Sorry, all the things that needed amendment...

Guess, what? The very fact that you have something to be critiqued already gives you a huge advantage over many who have not started out. It also means that adopting the feedback will make you a better author, as well as improve the chances of success for your book. So there is really a lot of good that comes from a critique of your work.

What if you have no money to hire a professional? You might have to enlist friends to review and provide feedback. And if this also proves impossible, meaning you have to do it yourself, take a few days (or weeks) off from writing and then come back to it with fresh eyes.

But ideally, you REALLY should get someone experienced to review and critique your book - if you really want it to be successful.

Then you EDIT.


Now that you have written, re-written, and gotten an objective critique of your work, it's time to edit. When you are editing at this stage, you want:

  • A smooth reading experience for your audience, so you need to focus on flow.

  • Removal of unnecessary words and details that add more of an "Umph" to your story than an "Oomph"

  • The work to feel polished.

Ideally, this should be a two-stage process. You edit the work based on feedback from the critique or review process - and then you pass it to a professional editor to add that finishing touch. Most professional writers outsource this. An author should be able to focus on the story, the characters, the plot, etc. But the final polish is often added by an Editor and done in collaboration with the author.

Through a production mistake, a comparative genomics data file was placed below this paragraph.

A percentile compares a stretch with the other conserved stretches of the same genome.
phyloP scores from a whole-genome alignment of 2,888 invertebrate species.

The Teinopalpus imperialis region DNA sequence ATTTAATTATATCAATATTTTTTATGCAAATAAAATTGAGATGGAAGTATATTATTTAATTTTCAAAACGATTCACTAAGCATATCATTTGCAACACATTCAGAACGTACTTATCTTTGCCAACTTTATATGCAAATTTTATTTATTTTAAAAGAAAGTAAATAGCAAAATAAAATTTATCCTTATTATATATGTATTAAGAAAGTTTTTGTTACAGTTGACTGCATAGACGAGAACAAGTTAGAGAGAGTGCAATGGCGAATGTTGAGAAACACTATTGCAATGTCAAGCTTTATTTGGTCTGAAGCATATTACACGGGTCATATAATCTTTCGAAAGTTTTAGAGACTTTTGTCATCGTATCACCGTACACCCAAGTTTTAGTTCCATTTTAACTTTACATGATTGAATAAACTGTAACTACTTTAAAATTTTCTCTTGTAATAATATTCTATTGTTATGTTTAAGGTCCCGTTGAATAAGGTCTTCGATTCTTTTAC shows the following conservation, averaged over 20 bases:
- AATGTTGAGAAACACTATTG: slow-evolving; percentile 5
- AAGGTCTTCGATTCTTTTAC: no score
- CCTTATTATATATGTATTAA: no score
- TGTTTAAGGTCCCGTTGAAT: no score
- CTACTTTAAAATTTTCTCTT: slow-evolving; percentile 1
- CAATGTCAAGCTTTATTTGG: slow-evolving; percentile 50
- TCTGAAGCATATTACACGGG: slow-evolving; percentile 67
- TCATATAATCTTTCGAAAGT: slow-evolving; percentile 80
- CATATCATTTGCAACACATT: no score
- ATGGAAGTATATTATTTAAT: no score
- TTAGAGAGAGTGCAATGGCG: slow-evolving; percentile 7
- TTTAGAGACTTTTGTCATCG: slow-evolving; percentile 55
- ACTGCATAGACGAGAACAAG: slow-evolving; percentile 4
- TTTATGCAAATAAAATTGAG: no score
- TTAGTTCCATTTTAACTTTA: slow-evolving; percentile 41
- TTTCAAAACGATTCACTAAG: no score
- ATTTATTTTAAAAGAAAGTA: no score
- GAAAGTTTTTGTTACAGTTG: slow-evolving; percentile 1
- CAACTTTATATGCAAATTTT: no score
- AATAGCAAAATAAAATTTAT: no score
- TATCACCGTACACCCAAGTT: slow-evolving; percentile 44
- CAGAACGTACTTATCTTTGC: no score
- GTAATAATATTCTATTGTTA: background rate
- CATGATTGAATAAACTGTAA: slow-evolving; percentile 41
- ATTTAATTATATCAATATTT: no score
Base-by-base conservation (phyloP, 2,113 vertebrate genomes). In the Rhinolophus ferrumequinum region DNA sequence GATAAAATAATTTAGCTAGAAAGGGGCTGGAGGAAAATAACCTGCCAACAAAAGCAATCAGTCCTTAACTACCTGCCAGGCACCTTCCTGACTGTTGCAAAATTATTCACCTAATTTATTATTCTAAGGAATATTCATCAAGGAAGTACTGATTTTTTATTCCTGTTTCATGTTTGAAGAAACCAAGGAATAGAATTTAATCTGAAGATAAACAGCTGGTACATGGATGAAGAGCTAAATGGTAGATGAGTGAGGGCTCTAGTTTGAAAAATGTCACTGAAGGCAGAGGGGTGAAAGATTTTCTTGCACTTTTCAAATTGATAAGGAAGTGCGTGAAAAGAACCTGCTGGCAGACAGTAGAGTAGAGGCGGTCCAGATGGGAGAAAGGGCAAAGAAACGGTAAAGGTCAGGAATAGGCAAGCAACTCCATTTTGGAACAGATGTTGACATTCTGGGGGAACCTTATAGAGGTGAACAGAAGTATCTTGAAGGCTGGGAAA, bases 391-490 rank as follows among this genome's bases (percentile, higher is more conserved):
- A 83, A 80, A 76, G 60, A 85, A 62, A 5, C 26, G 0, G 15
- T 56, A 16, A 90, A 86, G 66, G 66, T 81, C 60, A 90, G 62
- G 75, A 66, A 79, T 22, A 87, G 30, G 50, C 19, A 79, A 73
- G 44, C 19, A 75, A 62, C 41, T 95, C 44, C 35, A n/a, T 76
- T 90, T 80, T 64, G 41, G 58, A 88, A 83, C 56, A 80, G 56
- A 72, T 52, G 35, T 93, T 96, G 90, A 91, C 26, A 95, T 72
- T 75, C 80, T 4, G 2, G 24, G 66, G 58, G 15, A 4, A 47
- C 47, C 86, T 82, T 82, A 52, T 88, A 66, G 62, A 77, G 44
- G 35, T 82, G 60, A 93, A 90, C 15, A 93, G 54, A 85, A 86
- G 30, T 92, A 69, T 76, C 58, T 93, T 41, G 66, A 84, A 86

After editing, aimed at polishing the story, it is now time to get the work proofread. Thank goodness there is free software that helps with this - but this bit is also best done by yourself AND a professional. Trust me, few things are as BAD (BAD! BAD!!) as reading a book and running into typos, grammatical errors, problems with punctuation, and misspellings. It takes something away from you as an author, the story itself, and the brand you are trying to build. It also reduces the chances of a reader buying another body of work from you.

So this part is also extremely critical.

And when this is finished, my friend, you are now ready for the next big step.

The MARKET!!!!

We'll get into this in the next article!